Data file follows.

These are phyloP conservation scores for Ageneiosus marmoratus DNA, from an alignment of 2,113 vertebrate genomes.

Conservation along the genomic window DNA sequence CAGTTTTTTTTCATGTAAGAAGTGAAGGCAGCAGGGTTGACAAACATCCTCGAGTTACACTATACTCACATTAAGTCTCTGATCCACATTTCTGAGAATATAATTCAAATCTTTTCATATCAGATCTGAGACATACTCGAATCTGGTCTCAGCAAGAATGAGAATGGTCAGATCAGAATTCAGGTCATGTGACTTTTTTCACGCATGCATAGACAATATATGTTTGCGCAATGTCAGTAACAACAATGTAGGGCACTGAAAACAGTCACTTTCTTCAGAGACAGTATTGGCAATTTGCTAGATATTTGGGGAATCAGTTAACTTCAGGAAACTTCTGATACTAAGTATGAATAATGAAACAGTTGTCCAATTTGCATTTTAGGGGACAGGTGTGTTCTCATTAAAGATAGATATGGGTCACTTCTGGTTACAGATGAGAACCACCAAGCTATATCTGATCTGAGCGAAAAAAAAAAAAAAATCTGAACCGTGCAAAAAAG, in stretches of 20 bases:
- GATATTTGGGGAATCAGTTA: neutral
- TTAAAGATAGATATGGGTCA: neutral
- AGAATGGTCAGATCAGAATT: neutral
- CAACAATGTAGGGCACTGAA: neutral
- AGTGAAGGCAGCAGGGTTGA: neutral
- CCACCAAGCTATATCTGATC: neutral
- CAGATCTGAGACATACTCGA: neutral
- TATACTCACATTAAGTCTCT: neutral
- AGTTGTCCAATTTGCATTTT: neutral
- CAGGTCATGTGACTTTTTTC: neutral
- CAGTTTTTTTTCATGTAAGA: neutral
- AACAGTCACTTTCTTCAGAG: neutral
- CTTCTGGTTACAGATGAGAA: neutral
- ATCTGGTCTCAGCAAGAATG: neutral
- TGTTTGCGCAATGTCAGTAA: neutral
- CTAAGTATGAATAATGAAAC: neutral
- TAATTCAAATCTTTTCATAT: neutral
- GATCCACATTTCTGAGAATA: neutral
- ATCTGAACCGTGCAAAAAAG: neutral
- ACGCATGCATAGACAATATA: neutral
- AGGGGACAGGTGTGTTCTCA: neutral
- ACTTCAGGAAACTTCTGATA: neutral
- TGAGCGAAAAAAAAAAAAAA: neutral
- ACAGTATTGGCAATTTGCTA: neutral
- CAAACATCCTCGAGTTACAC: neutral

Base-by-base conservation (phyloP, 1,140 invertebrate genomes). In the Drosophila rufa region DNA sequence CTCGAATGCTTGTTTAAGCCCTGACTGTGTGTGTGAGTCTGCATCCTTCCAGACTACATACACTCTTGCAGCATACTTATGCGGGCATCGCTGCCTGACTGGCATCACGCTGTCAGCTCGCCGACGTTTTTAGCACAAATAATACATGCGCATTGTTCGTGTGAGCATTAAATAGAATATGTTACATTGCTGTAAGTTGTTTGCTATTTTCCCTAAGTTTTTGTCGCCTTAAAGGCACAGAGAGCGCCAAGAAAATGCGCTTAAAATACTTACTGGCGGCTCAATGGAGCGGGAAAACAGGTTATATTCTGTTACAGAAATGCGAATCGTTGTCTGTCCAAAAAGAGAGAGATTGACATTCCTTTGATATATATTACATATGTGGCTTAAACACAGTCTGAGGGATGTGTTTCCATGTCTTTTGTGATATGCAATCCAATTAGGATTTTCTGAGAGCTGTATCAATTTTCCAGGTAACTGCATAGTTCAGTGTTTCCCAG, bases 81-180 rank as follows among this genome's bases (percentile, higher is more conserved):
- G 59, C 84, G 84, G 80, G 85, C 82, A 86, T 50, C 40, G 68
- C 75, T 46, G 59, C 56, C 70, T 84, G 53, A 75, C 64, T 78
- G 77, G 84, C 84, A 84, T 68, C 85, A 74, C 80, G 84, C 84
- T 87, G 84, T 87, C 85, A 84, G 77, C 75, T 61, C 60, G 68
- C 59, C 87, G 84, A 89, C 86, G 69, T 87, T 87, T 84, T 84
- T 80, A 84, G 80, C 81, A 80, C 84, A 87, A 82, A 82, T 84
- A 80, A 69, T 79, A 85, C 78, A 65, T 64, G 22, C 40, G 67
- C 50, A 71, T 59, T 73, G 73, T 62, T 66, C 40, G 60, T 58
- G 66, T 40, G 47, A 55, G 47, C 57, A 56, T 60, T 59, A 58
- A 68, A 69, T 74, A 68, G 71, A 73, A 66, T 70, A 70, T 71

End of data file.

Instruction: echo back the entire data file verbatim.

These are phyloP conservation scores for Ageneiosus marmoratus DNA, from an alignment of 2,113 vertebrate genomes.

Conservation along the genomic window DNA sequence CAGTTTTTTTTCATGTAAGAAGTGAAGGCAGCAGGGTTGACAAACATCCTCGAGTTACACTATACTCACATTAAGTCTCTGATCCACATTTCTGAGAATATAATTCAAATCTTTTCATATCAGATCTGAGACATACTCGAATCTGGTCTCAGCAAGAATGAGAATGGTCAGATCAGAATTCAGGTCATGTGACTTTTTTCACGCATGCATAGACAATATATGTTTGCGCAATGTCAGTAACAACAATGTAGGGCACTGAAAACAGTCACTTTCTTCAGAGACAGTATTGGCAATTTGCTAGATATTTGGGGAATCAGTTAACTTCAGGAAACTTCTGATACTAAGTATGAATAATGAAACAGTTGTCCAATTTGCATTTTAGGGGACAGGTGTGTTCTCATTAAAGATAGATATGGGTCACTTCTGGTTACAGATGAGAACCACCAAGCTATATCTGATCTGAGCGAAAAAAAAAAAAAAATCTGAACCGTGCAAAAAAG, in stretches of 20 bases:
- GATATTTGGGGAATCAGTTA: neutral
- TTAAAGATAGATATGGGTCA: neutral
- AGAATGGTCAGATCAGAATT: neutral
- CAACAATGTAGGGCACTGAA: neutral
- AGTGAAGGCAGCAGGGTTGA: neutral
- CCACCAAGCTATATCTGATC: neutral
- CAGATCTGAGACATACTCGA: neutral
- TATACTCACATTAAGTCTCT: neutral
- AGTTGTCCAATTTGCATTTT: neutral
- CAGGTCATGTGACTTTTTTC: neutral
- CAGTTTTTTTTCATGTAAGA: neutral
- AACAGTCACTTTCTTCAGAG: neutral
- CTTCTGGTTACAGATGAGAA: neutral
- ATCTGGTCTCAGCAAGAATG: neutral
- TGTTTGCGCAATGTCAGTAA: neutral
- CTAAGTATGAATAATGAAAC: neutral
- TAATTCAAATCTTTTCATAT: neutral
- GATCCACATTTCTGAGAATA: neutral
- ATCTGAACCGTGCAAAAAAG: neutral
- ACGCATGCATAGACAATATA: neutral
- AGGGGACAGGTGTGTTCTCA: neutral
- ACTTCAGGAAACTTCTGATA: neutral
- TGAGCGAAAAAAAAAAAAAA: neutral
- ACAGTATTGGCAATTTGCTA: neutral
- CAAACATCCTCGAGTTACAC: neutral

Base-by-base conservation (phyloP, 1,140 invertebrate genomes). In the Drosophila rufa region DNA sequence CTCGAATGCTTGTTTAAGCCCTGACTGTGTGTGTGAGTCTGCATCCTTCCAGACTACATACACTCTTGCAGCATACTTATGCGGGCATCGCTGCCTGACTGGCATCACGCTGTCAGCTCGCCGACGTTTTTAGCACAAATAATACATGCGCATTGTTCGTGTGAGCATTAAATAGAATATGTTACATTGCTGTAAGTTGTTTGCTATTTTCCCTAAGTTTTTGTCGCCTTAAAGGCACAGAGAGCGCCAAGAAAATGCGCTTAAAATACTTACTGGCGGCTCAATGGAGCGGGAAAACAGGTTATATTCTGTTACAGAAATGCGAATCGTTGTCTGTCCAAAAAGAGAGAGATTGACATTCCTTTGATATATATTACATATGTGGCTTAAACACAGTCTGAGGGATGTGTTTCCATGTCTTTTGTGATATGCAATCCAATTAGGATTTTCTGAGAGCTGTATCAATTTTCCAGGTAACTGCATAGTTCAGTGTTTCCCAG, bases 81-180 rank as follows among this genome's bases (percentile, higher is more conserved):
- G 59, C 84, G 84, G 80, G 85, C 82, A 86, T 50, C 40, G 68
- C 75, T 46, G 59, C 56, C 70, T 84, G 53, A 75, C 64, T 78
- G 77, G 84, C 84, A 84, T 68, C 85, A 74, C 80, G 84, C 84
- T 87, G 84, T 87, C 85, A 84, G 77, C 75, T 61, C 60, G 68
- C 59, C 87, G 84, A 89, C 86, G 69, T 87, T 87, T 84, T 84
- T 80, A 84, G 80, C 81, A 80, C 84, A 87, A 82, A 82, T 84
- A 80, A 69, T 79, A 85, C 78, A 65, T 64, G 22, C 40, G 67
- C 50, A 71, T 59, T 73, G 73, T 62, T 66, C 40, G 60, T 58
- G 66, T 40, G 47, A 55, G 47, C 57, A 56, T 60, T 59, A 58
- A 68, A 69, T 74, A 68, G 71, A 73, A 66, T 70, A 70, T 71